Dolphin males maintain their sleek body style by containing their penis within a slit along their ventral peduncle. Dolphins have been observed with the ability to extend and retract at will, often doing so while orienting with a potential mate. This observation has led many to state that a dolphin penis is prehensile, much like a monkey tail or elephant trunk, when this is actually untrue. Most mammals have a vascular penis, where blood flow causes the organ to swell and extend to erection. Dolphins, much like those of the equine species (to which they are distantly related), have a muscular organ which can be flexed or relaxed at will, but has no ability to move beyond what the muscles in the base of the genital region can orient it with.
Dolphin males have been described as having an extremely high-intensity ejaculation cycle, and some have described oral sex as potentially lethal. It is confirmed that a dolphin male will ejaculate a substantial quantity of semen in a short time with some reports from 50ml to over 100ml in quantity, perceivable required due to the salt water environment that acts as a natural spermicide. However, the pressure of delivery is not enough to cause bodily harm. You might want to think of it like this: Super Soaker brand water guns can shoot water with enough pressure to reach upwards of 50 feet. If a being can withstand that much water pressure at point blank range, it is highly improbable that a dolphin can kill you with an unfortunately aimed ejaculation.
Dolphin females have been rumored to have an ability to clamp down on their partners and provide a milking action. Since they live in a salt water environment, females have certain internal adaptations to ensure salt water does not get into the internal reproductive organs. A male must push past multiple folds within the female's vagina and the female must control certain muscles in order to relax the folds and make herself able to be fertilized. It is perceivable that the muscles to do this could be used in a way to create a rippling effect, although it is unknown if this is commonly done. Trainers and swimmers have confirmed that certain dolphins have the ability to suck on objects with their genital regions, as has been experienced when a lusty animal uses a human's knee or fingers in such a way (an extremely uncommon occurrence).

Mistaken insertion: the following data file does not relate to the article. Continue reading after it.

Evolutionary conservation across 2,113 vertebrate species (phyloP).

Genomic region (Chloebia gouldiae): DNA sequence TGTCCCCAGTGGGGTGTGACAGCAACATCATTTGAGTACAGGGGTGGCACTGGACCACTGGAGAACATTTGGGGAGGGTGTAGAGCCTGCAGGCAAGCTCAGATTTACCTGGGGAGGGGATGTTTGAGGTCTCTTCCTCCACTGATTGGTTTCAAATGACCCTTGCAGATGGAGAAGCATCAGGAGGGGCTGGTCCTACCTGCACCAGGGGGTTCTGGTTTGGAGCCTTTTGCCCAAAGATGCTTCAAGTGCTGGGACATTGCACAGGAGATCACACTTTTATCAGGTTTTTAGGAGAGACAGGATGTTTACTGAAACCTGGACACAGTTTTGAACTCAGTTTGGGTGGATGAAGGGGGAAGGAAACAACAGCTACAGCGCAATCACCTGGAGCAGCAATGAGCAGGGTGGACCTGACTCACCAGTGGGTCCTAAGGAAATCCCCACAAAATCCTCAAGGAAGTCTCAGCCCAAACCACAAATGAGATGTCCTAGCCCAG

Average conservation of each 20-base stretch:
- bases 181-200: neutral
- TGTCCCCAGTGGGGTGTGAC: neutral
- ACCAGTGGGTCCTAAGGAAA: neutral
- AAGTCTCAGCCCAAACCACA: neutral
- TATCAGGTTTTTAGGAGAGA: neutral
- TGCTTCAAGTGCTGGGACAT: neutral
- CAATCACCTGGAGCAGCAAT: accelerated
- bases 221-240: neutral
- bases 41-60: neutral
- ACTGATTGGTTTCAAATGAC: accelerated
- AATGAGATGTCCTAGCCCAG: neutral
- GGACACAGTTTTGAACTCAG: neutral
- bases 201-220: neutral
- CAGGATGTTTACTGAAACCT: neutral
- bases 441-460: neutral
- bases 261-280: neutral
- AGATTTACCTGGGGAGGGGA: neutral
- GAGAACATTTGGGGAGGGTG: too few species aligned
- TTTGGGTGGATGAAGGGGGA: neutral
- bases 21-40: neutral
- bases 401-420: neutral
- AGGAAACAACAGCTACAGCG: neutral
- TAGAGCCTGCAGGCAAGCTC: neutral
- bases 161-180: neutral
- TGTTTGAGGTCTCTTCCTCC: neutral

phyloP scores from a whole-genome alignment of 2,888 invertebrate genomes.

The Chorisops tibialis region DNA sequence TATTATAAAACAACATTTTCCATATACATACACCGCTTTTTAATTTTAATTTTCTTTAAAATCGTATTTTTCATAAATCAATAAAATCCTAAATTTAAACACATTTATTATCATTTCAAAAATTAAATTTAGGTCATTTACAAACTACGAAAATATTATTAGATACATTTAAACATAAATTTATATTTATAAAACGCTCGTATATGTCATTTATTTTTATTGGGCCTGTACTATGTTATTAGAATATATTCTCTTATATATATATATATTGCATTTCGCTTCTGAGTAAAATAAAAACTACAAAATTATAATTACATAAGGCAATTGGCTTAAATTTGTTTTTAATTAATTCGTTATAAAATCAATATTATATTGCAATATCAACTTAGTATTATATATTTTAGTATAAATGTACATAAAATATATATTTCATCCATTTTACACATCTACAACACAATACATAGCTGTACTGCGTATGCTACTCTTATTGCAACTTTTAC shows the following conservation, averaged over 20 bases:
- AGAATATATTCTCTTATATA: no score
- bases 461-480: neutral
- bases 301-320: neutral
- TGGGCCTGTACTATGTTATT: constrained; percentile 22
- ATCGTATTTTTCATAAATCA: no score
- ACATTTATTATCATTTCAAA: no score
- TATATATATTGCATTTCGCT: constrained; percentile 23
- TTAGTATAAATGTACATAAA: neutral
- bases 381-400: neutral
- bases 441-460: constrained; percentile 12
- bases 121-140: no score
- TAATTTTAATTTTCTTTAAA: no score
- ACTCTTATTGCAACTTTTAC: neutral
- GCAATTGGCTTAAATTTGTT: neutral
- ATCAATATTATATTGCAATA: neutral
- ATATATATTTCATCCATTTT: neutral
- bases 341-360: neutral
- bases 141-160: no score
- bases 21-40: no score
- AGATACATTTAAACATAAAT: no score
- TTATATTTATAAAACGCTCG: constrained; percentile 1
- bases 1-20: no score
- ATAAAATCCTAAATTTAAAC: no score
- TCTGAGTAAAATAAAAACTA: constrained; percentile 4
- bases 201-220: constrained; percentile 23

Dolphin lore
- The popular television show Flipper, created by Ivan Tors, portrayed a bottlenose dolphin in a friendly relationship with two boys, Sandy and Bud; a kind of seagoing Lassie, Flipper understood English unusually well and was a marked hero: "Go tell Dad we're in trouble, Flipper! Hurry!" The show's theme song contains the lyric no one you see / is smarter than he.
- Flipper, despite being a male, was portrayed by five different females. His well known voice, which is used in the media to this day, does not come from a dolphin; it is the sound of an Australian kookaburra, a species of bird.
- In The Hitchhiker's Guide to the Galaxy, dolphins are very intelligent creatures who tried in vain to warn humans of the impending destruction of Earth. However, their behavior was misinterpreted as playful acrobatics. Their story is told in So Long, and Thanks for All the Fish.
- After study at the Dolphins Plus research center in Key Largo, Florida, fantasy author Ken Grimwood wrote dolphins into his 1995 novel Into the Deep, including entire chapters written from the viewpoint of his dolphin characters.
- A book called The Music of Dolphins was written by Karen Hesse, about a girl who had lived with dolphins since the age of four.
- The television show Seaquest DSV prominently featured a dolphin named Darwin, who could communicate vocally with the crew by way of a computer translation system known as the vo-corder (as well as having a simpler, cruder hand-signal system for communication when the vo-corder was unavailable), and assisted in the crew in various ways such as tagging another ship with a homing beacon and participating in experiments. Darwin was often referred to and regarded as a member of the crew by the captain and others, treated as something of an equal, even leading to the ship calling off a research mission in order to seek medical assistance when Darwin became sick during a study.
Colloquial diminutive of dolphin (‘phin), most often used to describe the smaller members of the Odontocetes. The term is non-derogatory, and is often used by an individual, with such a fursona, to describe him/herself in the furry world.
An anthropomorphic Phin will typically have humanoid hands and feet, but with face and tale of the animal from which its form is borrowed. A blowhole can be located on the top of the head. The creature's powerful tail can propel him/her through the water, making Phins excellent swimmers.